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What can history and science reveal about Isle Royale’s ongoing Horne Fire?

View of smoke at Isle Royale

After nearly a month of burning, progress on containing Isle Royale’s Horne Fire continues. The fire, which is believed to have been caused by a lightning strike, was ignited on Aug. 10. The fire began near the national park’s Duncan Bay by the Tobin-Duncan trail, and it quickly grew in size.


By Aug. 24, the fire had grown to an approximate 200 acre area and was only 15 percent contained. By Sep. 2, this area increased to 429 acres and was 45 percent contained. Now, as of Sep. 7, the fire encompassas an area of about 521 acres and is 85 percent contained. Many areas of Isle Royale remain closed to the public to ensure the health and safety of its visitors.


Isle Royale has an extensive history of wildfires. Because of the island’s relative lack of a human presence, lightning has been a leading cause of these fires with records from 1940 to 1965 showing that lightning caused fires on the island on an average of once a year. Thankfully, the majority of these fires were quickly extinguished. 


Isle Royale’s 1936 fire set a benchmark for wildfires on the island. Having begun near the end of July, the 1936 fire reached an approximate 27,000 acres before it was extinguished in the middle of September. Over 1,800 firefighters worked to contain the fire, with forces coming in from the U.S. Fire service, U.S. Navy, the U.S. Coast Guard, as well as the park’s own Civilian Conservation Corps. Still, the fire took 20 percent of the park’s forests, inspiring the need for greater wildfire protection in the area, leading to the creation of the three fire towers that sit in the park today.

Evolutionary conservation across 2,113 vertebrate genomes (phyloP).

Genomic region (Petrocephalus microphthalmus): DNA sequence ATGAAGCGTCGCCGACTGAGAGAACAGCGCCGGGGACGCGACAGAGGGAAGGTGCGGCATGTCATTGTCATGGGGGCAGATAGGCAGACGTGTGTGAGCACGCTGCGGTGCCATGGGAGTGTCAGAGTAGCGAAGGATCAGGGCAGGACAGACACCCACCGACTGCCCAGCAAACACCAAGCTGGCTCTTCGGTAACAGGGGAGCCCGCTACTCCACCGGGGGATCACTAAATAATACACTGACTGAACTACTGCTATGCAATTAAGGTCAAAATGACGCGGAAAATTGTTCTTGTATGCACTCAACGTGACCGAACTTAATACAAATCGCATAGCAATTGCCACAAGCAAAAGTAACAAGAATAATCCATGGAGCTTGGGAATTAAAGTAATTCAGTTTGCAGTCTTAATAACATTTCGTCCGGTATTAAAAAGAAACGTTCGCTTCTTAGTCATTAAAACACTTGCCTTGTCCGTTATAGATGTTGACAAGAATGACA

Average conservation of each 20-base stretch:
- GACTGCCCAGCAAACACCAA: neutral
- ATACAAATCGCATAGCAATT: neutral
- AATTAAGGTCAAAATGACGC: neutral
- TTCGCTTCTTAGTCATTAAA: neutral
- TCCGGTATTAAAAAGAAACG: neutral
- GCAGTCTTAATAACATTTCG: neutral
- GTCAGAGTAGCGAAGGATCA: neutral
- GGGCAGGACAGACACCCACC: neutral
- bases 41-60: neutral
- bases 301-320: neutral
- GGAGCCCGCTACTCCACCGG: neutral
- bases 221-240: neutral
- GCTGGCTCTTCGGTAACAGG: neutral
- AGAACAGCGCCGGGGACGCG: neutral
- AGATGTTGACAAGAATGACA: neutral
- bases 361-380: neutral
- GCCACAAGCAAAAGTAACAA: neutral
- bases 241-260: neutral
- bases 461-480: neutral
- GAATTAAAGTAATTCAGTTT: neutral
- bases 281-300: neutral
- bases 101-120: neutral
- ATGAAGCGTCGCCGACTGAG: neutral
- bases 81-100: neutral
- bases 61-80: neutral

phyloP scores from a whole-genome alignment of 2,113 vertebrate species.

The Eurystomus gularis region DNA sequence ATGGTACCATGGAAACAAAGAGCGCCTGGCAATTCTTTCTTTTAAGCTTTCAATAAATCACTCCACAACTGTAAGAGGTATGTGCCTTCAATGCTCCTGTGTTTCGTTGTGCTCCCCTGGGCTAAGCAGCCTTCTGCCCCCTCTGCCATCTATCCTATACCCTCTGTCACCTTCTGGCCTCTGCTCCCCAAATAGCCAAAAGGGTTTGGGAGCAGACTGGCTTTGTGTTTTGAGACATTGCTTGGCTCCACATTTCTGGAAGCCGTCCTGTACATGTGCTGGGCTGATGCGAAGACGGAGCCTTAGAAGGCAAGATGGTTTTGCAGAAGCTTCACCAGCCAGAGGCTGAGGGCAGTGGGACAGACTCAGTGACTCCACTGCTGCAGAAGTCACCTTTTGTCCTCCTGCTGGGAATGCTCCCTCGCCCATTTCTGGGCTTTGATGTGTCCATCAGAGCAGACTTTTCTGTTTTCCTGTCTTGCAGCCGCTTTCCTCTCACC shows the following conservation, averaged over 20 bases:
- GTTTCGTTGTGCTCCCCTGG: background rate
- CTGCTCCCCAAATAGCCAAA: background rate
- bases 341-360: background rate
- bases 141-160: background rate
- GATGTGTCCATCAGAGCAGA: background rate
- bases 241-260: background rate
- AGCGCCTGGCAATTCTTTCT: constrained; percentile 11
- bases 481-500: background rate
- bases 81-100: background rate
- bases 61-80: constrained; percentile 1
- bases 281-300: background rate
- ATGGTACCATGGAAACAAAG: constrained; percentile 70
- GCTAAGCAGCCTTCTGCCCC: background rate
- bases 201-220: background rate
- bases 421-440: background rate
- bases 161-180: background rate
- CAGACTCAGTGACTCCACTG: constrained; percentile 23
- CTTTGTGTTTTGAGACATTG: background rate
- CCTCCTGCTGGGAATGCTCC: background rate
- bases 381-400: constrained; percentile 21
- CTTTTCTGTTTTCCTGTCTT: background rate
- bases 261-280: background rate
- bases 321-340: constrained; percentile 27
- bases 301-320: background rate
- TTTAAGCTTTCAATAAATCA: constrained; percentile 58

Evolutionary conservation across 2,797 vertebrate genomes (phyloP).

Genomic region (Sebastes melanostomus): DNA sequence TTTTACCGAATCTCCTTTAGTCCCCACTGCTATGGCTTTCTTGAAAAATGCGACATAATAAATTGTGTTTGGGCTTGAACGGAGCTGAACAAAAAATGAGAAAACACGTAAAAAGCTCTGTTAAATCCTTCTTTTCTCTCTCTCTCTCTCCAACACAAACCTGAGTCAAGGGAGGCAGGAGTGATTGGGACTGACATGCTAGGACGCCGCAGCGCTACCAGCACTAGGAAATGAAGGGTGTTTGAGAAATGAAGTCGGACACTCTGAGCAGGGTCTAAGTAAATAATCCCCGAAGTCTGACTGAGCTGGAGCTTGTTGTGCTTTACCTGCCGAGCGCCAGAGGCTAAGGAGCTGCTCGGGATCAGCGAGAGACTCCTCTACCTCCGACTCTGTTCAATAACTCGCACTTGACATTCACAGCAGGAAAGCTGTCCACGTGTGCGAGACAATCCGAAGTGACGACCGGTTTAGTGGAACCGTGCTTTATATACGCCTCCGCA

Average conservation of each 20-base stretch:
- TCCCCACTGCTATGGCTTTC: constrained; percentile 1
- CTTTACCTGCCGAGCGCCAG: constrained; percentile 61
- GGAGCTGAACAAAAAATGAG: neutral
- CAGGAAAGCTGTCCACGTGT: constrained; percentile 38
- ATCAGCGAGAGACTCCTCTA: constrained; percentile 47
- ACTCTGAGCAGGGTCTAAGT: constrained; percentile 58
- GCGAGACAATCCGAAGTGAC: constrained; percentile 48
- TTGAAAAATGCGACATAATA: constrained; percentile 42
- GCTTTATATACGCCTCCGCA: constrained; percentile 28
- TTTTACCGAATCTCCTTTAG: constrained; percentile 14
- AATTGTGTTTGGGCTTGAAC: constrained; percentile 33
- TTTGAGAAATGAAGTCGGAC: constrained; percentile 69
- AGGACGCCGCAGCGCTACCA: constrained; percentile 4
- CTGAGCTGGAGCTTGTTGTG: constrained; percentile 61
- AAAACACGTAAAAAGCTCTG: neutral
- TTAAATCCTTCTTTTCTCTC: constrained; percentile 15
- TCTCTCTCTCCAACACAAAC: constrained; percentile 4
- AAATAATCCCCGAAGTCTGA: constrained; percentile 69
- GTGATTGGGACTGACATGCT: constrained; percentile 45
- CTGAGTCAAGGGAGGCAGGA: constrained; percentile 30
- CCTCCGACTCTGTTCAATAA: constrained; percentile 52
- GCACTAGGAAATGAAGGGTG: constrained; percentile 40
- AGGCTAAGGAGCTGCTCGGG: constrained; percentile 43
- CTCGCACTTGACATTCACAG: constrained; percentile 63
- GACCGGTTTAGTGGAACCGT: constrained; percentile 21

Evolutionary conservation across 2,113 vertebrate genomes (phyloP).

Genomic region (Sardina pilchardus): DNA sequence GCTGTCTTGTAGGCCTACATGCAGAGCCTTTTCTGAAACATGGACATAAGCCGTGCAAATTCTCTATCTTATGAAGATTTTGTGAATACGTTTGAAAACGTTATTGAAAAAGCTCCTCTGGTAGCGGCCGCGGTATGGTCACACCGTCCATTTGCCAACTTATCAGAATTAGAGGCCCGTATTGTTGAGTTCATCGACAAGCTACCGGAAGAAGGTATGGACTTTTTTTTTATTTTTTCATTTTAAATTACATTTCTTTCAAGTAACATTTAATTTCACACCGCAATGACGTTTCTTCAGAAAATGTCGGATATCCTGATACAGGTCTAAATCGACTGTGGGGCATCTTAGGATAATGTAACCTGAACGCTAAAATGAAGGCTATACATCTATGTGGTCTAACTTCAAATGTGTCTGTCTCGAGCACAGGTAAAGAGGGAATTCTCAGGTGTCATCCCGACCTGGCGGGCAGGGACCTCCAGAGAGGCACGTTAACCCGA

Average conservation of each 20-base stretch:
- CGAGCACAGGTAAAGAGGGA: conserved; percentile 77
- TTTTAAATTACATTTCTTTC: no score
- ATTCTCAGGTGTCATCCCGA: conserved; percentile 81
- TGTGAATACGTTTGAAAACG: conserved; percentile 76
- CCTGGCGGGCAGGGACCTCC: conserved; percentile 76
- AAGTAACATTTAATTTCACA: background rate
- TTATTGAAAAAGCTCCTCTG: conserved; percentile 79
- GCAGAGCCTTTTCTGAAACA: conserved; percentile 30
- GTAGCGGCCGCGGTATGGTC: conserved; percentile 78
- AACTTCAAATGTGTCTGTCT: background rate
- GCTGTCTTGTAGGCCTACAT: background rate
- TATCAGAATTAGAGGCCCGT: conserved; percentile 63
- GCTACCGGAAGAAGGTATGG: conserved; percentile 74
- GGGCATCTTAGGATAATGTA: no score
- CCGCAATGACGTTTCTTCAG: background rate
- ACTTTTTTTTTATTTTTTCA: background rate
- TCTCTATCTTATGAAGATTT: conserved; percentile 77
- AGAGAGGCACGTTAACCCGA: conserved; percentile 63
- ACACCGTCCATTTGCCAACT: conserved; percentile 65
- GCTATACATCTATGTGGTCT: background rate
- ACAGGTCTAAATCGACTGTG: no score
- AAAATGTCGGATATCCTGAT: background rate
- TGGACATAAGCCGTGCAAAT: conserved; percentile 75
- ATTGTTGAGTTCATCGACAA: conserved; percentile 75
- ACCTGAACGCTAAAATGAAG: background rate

However, not all is grim when it pertains to wildfires in the national park. Forest fires can be beneficial to local flora and fauna in a multitude of ways. Fires may eradicate overgrown underbrush that has pushed out species of plants requiring direct sunlight. Fire can stop the spread of invasive species which are not accustomed to fire. Wildfires often lead to the creation of new habitats beneficial to a number of species. 


Some species, such as the Jack pine, the bearberry, and moose, require the regular recurrence of fires to survive. Jack pine seed cones require intense temperatures in order to open. Without these high temperatures, the jack pine fails to repopulate. Bearberries, one of the leading ground fauna on the island, require the clearing of higher elevation vegetation to grow. Meanwhile, moose benefit from wildfires in that their food population grows as a result of these fires, in a similar manner to the Jack pine. Moose additionally benefit from fires in that it makes their terrain easier to navigate, allowing them to escape from predatory wolves more often.


The ongoing Horne Fire on Isle Royale has halted much of its usual visitor activity and frightened many with its potential consequences. However, when looking into the history of wildfires on the island, as well as the potential benefits that a wildfire may bring, a more balanced picture of the situation is revealed.

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